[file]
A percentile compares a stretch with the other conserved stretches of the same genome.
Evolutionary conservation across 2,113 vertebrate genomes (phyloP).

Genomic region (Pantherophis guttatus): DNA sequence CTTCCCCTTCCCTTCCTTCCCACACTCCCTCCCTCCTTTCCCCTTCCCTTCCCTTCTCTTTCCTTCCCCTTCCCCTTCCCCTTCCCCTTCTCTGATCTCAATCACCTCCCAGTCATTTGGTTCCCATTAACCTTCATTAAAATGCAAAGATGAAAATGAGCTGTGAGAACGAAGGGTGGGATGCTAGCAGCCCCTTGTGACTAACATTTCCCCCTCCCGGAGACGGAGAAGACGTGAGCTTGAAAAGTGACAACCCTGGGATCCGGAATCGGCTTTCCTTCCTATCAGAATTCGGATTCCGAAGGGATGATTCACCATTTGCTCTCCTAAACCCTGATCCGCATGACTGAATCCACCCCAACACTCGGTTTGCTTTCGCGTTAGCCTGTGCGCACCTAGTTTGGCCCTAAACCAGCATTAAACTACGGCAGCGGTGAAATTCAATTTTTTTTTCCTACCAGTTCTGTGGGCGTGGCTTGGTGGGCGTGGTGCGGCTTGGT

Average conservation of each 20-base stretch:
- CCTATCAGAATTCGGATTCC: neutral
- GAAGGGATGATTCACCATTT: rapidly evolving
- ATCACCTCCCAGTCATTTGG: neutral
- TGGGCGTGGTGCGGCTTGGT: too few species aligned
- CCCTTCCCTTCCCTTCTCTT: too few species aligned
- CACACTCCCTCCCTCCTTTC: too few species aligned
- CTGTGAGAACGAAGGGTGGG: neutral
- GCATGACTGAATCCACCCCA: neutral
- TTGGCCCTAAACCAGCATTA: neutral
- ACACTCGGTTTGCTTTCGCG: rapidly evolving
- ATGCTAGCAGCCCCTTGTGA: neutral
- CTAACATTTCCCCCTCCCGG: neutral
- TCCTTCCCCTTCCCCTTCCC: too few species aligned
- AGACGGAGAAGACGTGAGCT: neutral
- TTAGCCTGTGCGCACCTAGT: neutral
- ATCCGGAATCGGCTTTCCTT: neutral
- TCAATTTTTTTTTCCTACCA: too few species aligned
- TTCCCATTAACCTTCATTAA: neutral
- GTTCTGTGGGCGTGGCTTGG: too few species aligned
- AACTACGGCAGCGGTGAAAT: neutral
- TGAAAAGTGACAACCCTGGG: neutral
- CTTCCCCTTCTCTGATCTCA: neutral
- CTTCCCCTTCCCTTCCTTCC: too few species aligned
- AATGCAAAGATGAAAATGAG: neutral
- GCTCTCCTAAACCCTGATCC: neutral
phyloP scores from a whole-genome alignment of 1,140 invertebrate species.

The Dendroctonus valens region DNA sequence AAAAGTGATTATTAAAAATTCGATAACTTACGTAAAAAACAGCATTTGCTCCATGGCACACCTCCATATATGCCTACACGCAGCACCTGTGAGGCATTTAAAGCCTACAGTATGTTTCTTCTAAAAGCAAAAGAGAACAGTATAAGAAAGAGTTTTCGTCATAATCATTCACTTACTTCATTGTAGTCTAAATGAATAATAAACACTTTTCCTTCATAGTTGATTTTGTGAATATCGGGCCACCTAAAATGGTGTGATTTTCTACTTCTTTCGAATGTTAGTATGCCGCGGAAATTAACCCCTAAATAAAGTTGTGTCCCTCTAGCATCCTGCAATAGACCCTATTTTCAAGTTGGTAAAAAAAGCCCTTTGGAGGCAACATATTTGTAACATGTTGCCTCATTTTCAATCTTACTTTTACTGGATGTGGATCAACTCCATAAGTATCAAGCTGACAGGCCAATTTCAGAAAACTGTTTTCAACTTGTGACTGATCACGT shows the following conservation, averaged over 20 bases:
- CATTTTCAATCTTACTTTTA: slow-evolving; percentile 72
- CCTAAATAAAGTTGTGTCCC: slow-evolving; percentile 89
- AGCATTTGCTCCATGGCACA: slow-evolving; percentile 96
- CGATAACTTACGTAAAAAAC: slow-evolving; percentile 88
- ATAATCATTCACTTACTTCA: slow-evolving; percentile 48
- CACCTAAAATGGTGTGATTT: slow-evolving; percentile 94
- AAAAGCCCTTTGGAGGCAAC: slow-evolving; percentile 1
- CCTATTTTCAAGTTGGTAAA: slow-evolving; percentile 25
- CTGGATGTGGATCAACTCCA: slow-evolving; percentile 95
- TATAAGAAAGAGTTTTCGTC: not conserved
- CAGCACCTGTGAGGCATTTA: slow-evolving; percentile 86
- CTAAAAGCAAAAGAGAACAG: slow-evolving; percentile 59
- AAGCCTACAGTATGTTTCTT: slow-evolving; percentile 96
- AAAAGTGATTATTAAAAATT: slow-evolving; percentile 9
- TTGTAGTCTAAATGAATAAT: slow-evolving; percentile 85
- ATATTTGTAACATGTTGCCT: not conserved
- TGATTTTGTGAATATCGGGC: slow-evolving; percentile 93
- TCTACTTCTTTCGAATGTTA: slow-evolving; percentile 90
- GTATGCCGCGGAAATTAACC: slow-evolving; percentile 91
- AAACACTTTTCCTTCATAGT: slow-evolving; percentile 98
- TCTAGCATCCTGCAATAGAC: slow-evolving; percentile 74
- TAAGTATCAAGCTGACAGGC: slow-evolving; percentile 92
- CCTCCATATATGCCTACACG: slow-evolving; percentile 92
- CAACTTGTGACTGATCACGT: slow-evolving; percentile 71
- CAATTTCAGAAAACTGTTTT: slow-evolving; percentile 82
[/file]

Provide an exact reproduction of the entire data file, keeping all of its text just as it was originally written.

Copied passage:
A percentile compares a stretch with the other conserved stretches of the same genome.
Evolutionary conservation across 2,113 vertebrate genomes (phyloP).

Genomic region (Pantherophis guttatus): DNA sequence CTTCCCCTTCCCTTCCTTCCCACACTCCCTCCCTCCTTTCCCCTTCCCTTCCCTTCTCTTTCCTTCCCCTTCCCCTTCCCCTTCCCCTTCTCTGATCTCAATCACCTCCCAGTCATTTGGTTCCCATTAACCTTCATTAAAATGCAAAGATGAAAATGAGCTGTGAGAACGAAGGGTGGGATGCTAGCAGCCCCTTGTGACTAACATTTCCCCCTCCCGGAGACGGAGAAGACGTGAGCTTGAAAAGTGACAACCCTGGGATCCGGAATCGGCTTTCCTTCCTATCAGAATTCGGATTCCGAAGGGATGATTCACCATTTGCTCTCCTAAACCCTGATCCGCATGACTGAATCCACCCCAACACTCGGTTTGCTTTCGCGTTAGCCTGTGCGCACCTAGTTTGGCCCTAAACCAGCATTAAACTACGGCAGCGGTGAAATTCAATTTTTTTTTCCTACCAGTTCTGTGGGCGTGGCTTGGTGGGCGTGGTGCGGCTTGGT

Average conservation of each 20-base stretch:
- CCTATCAGAATTCGGATTCC: neutral
- GAAGGGATGATTCACCATTT: rapidly evolving
- ATCACCTCCCAGTCATTTGG: neutral
- TGGGCGTGGTGCGGCTTGGT: too few species aligned
- CCCTTCCCTTCCCTTCTCTT: too few species aligned
- CACACTCCCTCCCTCCTTTC: too few species aligned
- CTGTGAGAACGAAGGGTGGG: neutral
- GCATGACTGAATCCACCCCA: neutral
- TTGGCCCTAAACCAGCATTA: neutral
- ACACTCGGTTTGCTTTCGCG: rapidly evolving
- ATGCTAGCAGCCCCTTGTGA: neutral
- CTAACATTTCCCCCTCCCGG: neutral
- TCCTTCCCCTTCCCCTTCCC: too few species aligned
- AGACGGAGAAGACGTGAGCT: neutral
- TTAGCCTGTGCGCACCTAGT: neutral
- ATCCGGAATCGGCTTTCCTT: neutral
- TCAATTTTTTTTTCCTACCA: too few species aligned
- TTCCCATTAACCTTCATTAA: neutral
- GTTCTGTGGGCGTGGCTTGG: too few species aligned
- AACTACGGCAGCGGTGAAAT: neutral
- TGAAAAGTGACAACCCTGGG: neutral
- CTTCCCCTTCTCTGATCTCA: neutral
- CTTCCCCTTCCCTTCCTTCC: too few species aligned
- AATGCAAAGATGAAAATGAG: neutral
- GCTCTCCTAAACCCTGATCC: neutral
phyloP scores from a whole-genome alignment of 1,140 invertebrate species.

The Dendroctonus valens region DNA sequence AAAAGTGATTATTAAAAATTCGATAACTTACGTAAAAAACAGCATTTGCTCCATGGCACACCTCCATATATGCCTACACGCAGCACCTGTGAGGCATTTAAAGCCTACAGTATGTTTCTTCTAAAAGCAAAAGAGAACAGTATAAGAAAGAGTTTTCGTCATAATCATTCACTTACTTCATTGTAGTCTAAATGAATAATAAACACTTTTCCTTCATAGTTGATTTTGTGAATATCGGGCCACCTAAAATGGTGTGATTTTCTACTTCTTTCGAATGTTAGTATGCCGCGGAAATTAACCCCTAAATAAAGTTGTGTCCCTCTAGCATCCTGCAATAGACCCTATTTTCAAGTTGGTAAAAAAAGCCCTTTGGAGGCAACATATTTGTAACATGTTGCCTCATTTTCAATCTTACTTTTACTGGATGTGGATCAACTCCATAAGTATCAAGCTGACAGGCCAATTTCAGAAAACTGTTTTCAACTTGTGACTGATCACGT shows the following conservation, averaged over 20 bases:
- CATTTTCAATCTTACTTTTA: slow-evolving; percentile 72
- CCTAAATAAAGTTGTGTCCC: slow-evolving; percentile 89
- AGCATTTGCTCCATGGCACA: slow-evolving; percentile 96
- CGATAACTTACGTAAAAAAC: slow-evolving; percentile 88
- ATAATCATTCACTTACTTCA: slow-evolving; percentile 48
- CACCTAAAATGGTGTGATTT: slow-evolving; percentile 94
- AAAAGCCCTTTGGAGGCAAC: slow-evolving; percentile 1
- CCTATTTTCAAGTTGGTAAA: slow-evolving; percentile 25
- CTGGATGTGGATCAACTCCA: slow-evolving; percentile 95
- TATAAGAAAGAGTTTTCGTC: not conserved
- CAGCACCTGTGAGGCATTTA: slow-evolving; percentile 86
- CTAAAAGCAAAAGAGAACAG: slow-evolving; percentile 59
- AAGCCTACAGTATGTTTCTT: slow-evolving; percentile 96
- AAAAGTGATTATTAAAAATT: slow-evolving; percentile 9
- TTGTAGTCTAAATGAATAAT: slow-evolving; percentile 85
- ATATTTGTAACATGTTGCCT: not conserved
- TGATTTTGTGAATATCGGGC: slow-evolving; percentile 93
- TCTACTTCTTTCGAATGTTA: slow-evolving; percentile 90
- GTATGCCGCGGAAATTAACC: slow-evolving; percentile 91
- AAACACTTTTCCTTCATAGT: slow-evolving; percentile 98
- TCTAGCATCCTGCAATAGAC: slow-evolving; percentile 74
- TAAGTATCAAGCTGACAGGC: slow-evolving; percentile 92
- CCTCCATATATGCCTACACG: slow-evolving; percentile 92
- CAACTTGTGACTGATCACGT: slow-evolving; percentile 71
- CAATTTCAGAAAACTGTTTT: slow-evolving; percentile 82